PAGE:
• In some embodiments, another processor in the electronic device (such as secure enclave processor 220 in FIG. 2) optionally executes a program module (operation 412), such as program module 246 in FIG. 2). When executing the program module, the other processor: receives, from a user, an identifier (such as a username, a password and/or a biometric identifier of the user); provides, to a third electronic device (such as electronic device 114 in FIG. 1), the identifier; receives, from the third electronic device, a sign-in token (such as a single sign-in token) that is based on the identifier; and provides, to the secure element, the sign-in token. In these embodiments, prior to the encryption, the secure element may hash the secure-element identifier, the challenge and the sign-in token of a user of the electronic device. For example, the secure element may generate the digital signature by signing (using the encryption key) the hash of the secure-element identifier with the combination of the challenge and the sign-in token. In an exemplary embodiment, the combination of the challenge and the sign-in token has a length of 32 bytes.
  • Furthermore, after the encryption, the secure element may add the sign-in token to the digital signature. By including the sign-in token in the clear (i.e., an unencrypted version of the sign-in token) with the digital signature, the other electronic device may be able to analyze the digital signature. In addition, the use of the sign-in token in the certification procedure may allow the other electronic device to confirm that the user has signed in to the electronic device.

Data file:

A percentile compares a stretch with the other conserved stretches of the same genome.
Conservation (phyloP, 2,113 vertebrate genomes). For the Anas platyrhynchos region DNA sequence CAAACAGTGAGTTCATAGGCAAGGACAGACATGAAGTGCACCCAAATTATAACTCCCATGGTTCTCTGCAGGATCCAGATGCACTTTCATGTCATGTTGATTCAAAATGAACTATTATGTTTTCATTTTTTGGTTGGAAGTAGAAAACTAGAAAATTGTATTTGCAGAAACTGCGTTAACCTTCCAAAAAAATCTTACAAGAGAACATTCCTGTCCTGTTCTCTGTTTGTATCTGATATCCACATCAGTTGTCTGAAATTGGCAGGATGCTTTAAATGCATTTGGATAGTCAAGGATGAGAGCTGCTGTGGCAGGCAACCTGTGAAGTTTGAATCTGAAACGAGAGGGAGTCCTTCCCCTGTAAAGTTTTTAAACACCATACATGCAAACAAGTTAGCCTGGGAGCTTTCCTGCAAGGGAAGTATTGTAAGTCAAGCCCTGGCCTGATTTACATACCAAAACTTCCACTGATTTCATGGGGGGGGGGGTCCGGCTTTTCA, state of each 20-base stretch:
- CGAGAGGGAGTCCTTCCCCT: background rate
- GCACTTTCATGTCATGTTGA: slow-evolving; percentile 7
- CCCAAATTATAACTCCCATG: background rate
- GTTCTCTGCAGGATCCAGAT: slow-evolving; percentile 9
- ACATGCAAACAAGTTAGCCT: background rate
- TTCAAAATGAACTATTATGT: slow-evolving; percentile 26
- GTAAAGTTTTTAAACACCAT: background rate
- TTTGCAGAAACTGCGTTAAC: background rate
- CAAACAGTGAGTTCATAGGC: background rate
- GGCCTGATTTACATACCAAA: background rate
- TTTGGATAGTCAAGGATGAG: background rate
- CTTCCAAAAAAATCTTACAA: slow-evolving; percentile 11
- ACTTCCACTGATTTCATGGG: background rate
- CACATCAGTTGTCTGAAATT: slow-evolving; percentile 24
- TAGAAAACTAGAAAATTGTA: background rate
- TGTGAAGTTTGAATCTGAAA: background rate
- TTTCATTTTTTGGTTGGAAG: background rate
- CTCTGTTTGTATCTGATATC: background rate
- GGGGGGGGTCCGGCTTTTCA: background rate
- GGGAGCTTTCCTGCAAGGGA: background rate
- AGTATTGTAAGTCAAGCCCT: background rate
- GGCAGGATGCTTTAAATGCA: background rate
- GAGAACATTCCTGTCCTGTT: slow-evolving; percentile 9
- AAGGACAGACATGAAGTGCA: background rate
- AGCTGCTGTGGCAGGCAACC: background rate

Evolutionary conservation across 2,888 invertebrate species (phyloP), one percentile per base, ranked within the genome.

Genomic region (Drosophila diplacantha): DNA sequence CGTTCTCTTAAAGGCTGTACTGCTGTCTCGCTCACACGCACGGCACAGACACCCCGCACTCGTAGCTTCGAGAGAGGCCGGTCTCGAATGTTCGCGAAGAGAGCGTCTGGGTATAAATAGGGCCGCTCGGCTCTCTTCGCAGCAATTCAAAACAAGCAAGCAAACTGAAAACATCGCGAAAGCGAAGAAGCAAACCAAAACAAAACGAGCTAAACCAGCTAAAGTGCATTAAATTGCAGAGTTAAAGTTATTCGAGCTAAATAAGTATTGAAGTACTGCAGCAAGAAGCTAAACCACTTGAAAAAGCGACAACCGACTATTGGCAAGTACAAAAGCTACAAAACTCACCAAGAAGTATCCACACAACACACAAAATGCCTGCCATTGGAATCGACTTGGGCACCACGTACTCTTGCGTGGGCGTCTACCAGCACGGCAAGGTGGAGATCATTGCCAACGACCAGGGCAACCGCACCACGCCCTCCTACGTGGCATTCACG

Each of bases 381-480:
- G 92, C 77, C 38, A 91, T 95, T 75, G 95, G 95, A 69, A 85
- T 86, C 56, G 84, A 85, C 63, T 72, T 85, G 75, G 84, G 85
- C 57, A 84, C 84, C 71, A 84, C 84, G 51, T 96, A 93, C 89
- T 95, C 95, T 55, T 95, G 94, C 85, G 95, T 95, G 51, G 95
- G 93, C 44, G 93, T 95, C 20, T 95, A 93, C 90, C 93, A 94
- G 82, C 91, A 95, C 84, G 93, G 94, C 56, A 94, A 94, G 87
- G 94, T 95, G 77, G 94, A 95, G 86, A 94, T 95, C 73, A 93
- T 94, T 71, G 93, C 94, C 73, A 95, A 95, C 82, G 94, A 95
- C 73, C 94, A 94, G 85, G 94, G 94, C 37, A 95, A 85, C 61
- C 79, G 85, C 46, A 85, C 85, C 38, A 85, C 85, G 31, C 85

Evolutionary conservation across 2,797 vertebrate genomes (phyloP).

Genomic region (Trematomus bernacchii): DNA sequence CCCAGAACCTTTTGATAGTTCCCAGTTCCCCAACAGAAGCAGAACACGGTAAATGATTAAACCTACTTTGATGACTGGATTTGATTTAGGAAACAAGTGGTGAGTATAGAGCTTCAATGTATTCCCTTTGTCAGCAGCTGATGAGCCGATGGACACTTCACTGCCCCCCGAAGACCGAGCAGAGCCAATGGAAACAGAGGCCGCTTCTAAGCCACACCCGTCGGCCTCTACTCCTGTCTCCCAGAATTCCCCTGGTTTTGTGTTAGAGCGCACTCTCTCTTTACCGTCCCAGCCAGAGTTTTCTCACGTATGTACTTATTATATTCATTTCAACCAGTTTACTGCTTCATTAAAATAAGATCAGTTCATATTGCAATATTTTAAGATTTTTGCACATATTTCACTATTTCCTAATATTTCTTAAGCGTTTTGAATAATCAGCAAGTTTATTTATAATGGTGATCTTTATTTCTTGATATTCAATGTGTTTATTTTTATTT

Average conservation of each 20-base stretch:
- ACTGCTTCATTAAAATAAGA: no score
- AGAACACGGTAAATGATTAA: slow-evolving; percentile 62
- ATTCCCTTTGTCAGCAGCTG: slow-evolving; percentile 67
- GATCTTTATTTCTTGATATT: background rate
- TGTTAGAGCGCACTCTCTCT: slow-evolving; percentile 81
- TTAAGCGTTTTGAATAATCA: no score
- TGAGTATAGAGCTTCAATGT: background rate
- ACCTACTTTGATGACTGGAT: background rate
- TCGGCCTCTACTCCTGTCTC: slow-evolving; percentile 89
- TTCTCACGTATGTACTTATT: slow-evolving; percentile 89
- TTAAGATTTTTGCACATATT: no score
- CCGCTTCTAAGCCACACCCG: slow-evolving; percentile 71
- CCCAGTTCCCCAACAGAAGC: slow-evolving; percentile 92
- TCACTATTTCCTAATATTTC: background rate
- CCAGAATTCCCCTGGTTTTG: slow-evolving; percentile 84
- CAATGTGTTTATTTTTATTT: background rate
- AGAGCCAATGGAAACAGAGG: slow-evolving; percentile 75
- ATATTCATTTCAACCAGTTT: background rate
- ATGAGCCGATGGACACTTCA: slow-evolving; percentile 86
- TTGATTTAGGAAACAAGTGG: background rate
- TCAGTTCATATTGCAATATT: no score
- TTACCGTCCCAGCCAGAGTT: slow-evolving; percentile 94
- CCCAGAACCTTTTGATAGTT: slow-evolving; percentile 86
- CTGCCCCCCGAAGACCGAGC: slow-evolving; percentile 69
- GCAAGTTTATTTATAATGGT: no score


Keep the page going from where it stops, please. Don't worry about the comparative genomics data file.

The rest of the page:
• Note that method 400 may be used for certification of the secure element whenever the trusted services manager communicates with the secure element.
  • We now describe FIG. 5, which presents a drawing illustrating communication within electronic device 110 (FIG. 1) and between electronic devices 110 and 112 (FIG. 1), and which provides further information regarding the aforementioned certification technique of FIG. 4. In particular, electronic device 112 may request the secure-element identifier (SEID) from secure element 230 in electronic device 110. In response, secure element 230 may access the controlling authority security domain to obtain the secure-element identifier, and may provide the secure-element identifier to electronic device 112.
  • Then, electronic device 112 may request the certification. In response, secure element 230 may access the controlling authority security domain to obtain the certificate, and may provide the certificate to electronic device 112.
  • After validating the certification (e.g., using information about the provider, such as the certificate, available to electronic device 112), electronic device 112 may provide the challenge to secure element 230. Using the challenge and the secure-element identifier, secure element 230 may access the controlling authority security domain to obtain the encryption key, and may generate the digital signature. In particular, secure element 230 may sign the secure-element identifier and the challenge using a secure hash technique and the encryption key. Next, secure element 230 may provide the digital signature to electronic device 112, which subsequently verifies the digital signature, e.g., using the secure-element identifier, the challenge and the encryption key (which is available to electronic device 112).